Category Archives: Community and shopping

Car Insurance – don’t let them get away with it

My insurance broker

I implore you to check your insurance premiums very, very carefully when they are due for renewal.  Whatever your insurance company offers, ring a few other people and mercilessly play them off against each other until you get a sensible quote.

My car insurance is up for renewal tomorrow.  I am currently insured with the AA and I get a special deal on AA Breakdown into the bargain.  I have been insuring my car and home contents with them for years but, come renewal time,  no quarter is given.  Apart from the fact that I am sick to death of the AA apparently having a long, long checklist of reasons why they can’t come and rescue me when I break down, I considered defecting to the RAC after the fantastic service I received when I was recently involved in an accident.

I received two unsolicited quotes from the AA in the post, the first on 27th October for £533, the second on 8th November for £589, both for the same policy specifications.  When I rang them they assured me that the absolute lowest they could go was £500.  So I rang the RAC, and obtained a quote for £478.  I immediately rang the AA back and, magically, they were able to offer me £478.

All insurers are thieving scumbags who take your money and make every excuse in the book not to pay out when you need them.  In the unlikely event that they do pay out, you are required to meet them at a crossroads in a lonely spot, where you both play the banjo and your soul is handed over to the devil.

I am a great believer in haggling, ducking and diving.  I bob and weave.  I lift and separate.  I haggle at book fairs, antique fairs and market stalls and I even attempt it in ordinary shops.  I managed to get a pair of shoes from Brantano  for £10 less than the sale price because it was the last pair “and you can never sell the last pair…”.  I managed to get £200 off a petrol lawnmower by playing three local companies off against one another until they broke down sobbing with tiny drops of blood oozing from their ears.  Whenever I go into the shop now, it’s like a ghost town with tiny sounds of scuffling coming from the stock room.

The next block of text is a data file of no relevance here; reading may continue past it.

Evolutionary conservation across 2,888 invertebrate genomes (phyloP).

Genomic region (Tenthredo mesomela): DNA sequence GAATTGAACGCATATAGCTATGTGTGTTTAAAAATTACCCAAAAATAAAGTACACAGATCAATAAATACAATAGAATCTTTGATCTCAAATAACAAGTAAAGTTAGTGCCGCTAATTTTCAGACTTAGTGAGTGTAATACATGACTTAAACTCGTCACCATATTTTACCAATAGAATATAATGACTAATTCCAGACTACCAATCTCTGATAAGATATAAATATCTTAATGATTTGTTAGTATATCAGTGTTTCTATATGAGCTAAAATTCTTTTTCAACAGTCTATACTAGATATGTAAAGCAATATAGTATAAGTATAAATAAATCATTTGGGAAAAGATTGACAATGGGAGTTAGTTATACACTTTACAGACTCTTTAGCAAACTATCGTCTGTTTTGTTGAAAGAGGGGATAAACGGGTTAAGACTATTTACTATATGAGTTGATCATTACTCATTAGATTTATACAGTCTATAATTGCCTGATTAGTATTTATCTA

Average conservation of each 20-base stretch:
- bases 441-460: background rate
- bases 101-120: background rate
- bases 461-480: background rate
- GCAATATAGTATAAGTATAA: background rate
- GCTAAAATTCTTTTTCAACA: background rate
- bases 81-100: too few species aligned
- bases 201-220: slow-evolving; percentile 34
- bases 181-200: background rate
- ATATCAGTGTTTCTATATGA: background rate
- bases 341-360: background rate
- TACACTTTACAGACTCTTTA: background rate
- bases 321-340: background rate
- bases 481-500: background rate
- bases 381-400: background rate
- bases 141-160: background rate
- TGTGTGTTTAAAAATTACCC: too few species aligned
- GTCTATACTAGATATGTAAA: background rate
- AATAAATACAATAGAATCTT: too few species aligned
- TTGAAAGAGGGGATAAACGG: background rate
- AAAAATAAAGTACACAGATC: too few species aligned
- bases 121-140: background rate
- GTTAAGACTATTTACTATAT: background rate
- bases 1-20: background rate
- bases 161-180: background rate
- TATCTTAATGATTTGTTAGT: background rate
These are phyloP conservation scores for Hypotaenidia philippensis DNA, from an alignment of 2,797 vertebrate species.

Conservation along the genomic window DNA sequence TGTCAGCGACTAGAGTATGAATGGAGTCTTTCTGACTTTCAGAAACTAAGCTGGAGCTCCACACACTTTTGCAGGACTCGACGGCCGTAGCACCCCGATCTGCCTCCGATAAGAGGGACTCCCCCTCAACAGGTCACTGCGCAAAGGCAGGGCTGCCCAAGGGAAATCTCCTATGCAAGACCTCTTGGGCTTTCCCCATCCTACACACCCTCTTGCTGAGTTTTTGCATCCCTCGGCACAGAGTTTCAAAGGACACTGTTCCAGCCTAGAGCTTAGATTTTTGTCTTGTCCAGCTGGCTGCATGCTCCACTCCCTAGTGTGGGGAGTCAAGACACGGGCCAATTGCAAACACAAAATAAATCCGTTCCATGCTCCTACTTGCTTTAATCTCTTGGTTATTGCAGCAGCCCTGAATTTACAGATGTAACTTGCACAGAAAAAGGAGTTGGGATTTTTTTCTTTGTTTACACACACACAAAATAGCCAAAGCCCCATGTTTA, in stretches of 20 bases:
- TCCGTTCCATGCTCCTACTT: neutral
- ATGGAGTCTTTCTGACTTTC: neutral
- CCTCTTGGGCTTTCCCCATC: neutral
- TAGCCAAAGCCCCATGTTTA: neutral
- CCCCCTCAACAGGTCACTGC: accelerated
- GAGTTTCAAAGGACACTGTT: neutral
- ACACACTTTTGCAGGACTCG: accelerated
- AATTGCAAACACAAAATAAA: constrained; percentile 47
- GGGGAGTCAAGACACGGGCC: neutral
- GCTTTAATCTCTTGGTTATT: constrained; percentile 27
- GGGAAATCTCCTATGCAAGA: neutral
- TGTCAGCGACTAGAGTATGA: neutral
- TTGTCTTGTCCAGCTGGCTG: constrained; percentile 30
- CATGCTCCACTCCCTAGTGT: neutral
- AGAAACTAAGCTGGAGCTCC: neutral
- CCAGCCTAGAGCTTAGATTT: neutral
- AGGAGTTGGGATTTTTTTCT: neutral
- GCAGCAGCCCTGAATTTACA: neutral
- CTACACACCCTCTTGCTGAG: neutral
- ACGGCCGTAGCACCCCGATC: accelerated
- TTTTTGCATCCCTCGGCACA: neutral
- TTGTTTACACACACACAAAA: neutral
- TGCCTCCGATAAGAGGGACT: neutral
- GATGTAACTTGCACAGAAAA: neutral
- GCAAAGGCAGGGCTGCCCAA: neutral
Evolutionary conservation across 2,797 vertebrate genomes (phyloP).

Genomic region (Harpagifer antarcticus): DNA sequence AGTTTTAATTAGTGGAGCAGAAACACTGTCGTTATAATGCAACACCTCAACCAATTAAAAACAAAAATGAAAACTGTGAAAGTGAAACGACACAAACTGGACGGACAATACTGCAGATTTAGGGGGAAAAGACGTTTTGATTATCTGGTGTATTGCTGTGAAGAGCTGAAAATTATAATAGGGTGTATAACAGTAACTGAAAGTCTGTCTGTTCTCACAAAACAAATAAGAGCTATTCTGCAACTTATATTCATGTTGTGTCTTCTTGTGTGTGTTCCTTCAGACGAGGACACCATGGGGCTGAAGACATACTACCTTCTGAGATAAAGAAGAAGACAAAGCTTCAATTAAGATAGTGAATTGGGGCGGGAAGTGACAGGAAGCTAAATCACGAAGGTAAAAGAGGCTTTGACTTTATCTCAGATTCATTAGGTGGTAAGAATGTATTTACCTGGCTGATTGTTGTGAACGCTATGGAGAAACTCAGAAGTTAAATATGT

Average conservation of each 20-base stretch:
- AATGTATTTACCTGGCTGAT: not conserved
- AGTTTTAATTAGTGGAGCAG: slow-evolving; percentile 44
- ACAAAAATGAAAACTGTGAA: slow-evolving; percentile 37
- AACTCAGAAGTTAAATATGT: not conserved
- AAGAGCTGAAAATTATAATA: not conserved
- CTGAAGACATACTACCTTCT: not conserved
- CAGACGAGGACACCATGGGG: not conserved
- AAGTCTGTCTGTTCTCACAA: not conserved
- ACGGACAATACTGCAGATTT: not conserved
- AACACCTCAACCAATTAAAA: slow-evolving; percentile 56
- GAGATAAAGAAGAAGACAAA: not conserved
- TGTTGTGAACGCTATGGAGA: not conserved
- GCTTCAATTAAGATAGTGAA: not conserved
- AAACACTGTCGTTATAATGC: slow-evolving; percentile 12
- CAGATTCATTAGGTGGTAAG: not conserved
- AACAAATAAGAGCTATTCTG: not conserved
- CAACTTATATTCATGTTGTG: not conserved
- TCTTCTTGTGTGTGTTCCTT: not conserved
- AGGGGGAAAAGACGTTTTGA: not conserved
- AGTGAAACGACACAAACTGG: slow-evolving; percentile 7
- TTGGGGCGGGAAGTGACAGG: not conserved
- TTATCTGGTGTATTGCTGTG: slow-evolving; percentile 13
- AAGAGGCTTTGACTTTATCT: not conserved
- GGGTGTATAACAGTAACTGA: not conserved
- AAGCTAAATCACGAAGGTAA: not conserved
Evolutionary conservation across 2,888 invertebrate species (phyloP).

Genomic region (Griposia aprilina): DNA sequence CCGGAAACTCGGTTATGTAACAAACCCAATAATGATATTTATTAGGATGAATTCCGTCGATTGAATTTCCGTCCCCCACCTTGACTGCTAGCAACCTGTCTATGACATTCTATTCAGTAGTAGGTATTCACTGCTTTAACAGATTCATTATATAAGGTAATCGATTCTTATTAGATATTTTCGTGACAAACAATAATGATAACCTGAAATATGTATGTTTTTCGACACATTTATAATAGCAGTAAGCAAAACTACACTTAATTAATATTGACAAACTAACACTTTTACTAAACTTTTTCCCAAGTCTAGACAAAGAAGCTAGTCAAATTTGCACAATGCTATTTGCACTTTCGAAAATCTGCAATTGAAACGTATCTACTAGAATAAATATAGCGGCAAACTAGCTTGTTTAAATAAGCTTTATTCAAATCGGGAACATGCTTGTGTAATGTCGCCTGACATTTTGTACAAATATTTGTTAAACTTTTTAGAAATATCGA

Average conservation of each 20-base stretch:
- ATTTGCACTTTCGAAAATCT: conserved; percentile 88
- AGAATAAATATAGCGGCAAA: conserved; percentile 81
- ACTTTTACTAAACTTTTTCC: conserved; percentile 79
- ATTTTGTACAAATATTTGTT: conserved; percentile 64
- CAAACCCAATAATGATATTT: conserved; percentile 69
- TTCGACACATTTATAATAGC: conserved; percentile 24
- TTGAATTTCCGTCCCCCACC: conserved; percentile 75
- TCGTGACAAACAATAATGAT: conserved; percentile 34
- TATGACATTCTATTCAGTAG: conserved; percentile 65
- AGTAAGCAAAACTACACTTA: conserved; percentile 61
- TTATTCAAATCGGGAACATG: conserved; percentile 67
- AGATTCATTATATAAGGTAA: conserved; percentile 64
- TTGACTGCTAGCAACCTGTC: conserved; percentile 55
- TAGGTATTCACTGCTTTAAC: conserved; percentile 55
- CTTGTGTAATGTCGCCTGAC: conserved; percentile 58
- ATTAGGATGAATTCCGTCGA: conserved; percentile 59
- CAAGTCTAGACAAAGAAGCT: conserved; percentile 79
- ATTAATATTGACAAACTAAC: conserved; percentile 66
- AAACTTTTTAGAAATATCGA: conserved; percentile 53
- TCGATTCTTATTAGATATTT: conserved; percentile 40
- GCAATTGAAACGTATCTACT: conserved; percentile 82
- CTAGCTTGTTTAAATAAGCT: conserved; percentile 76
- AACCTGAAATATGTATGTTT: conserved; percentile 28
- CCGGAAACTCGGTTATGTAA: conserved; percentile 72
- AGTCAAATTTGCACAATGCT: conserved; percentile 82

The insurance companies will rip you off if you don’t keep your wits about you and tradespeople will always charge the highest price they can get away with.  Just remember that insurance is  betting under another name.   Pull yourself up to your full height, take a deep breath and start haggling, do a deal, strike a pose.  You’ve nothing to lose.

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The Wartime Housewife Recommends…

I had a very, very productive day yesterday.  It’s the first completely free and uninterrupted day I’ve had for a long time and I have used it wisely.  After the school run, I put some washing on and then watched a bit of Jeremy Kyle while I had my breakfast.  I then did some paperwork, cleaned the bathroom and went into Harborough where I collected  a prescription, did some shopping, taxed my car and returned a defective lavatory seat to Focus.

On returning home, I fitted the replacement lavatory seat (antique pine – very tasteful), put some coat hooks up in the hall, did another load of washing, loaded the dishwasher and prepared dinner.  I actually managed to leave on time to collect the boys and caught the end of a really good science programme on Radio 4, in which I became so engrossed that I forgot to get out of the car and actually collect the boys.  Do I have to remember everything?

On returning home I did a bit more paperwork, cut my own and my neighbour’s lawn, put another load of washing on and  retrieved some boxes from my secret storage place in the disused barn opposite. 

This is where the recommendation comes in.  I have one of those rotary washing lines, although mine hasn’t rotated since the bottom of the pole snapped off in a gale a couple of years ago.  I attempted to put the spike into the lawn when I moved in to this house, but it tilted at the most alarming angle and finally toppled.   I’m blowed if I’m concreting in a spike in a garden that’s not my own.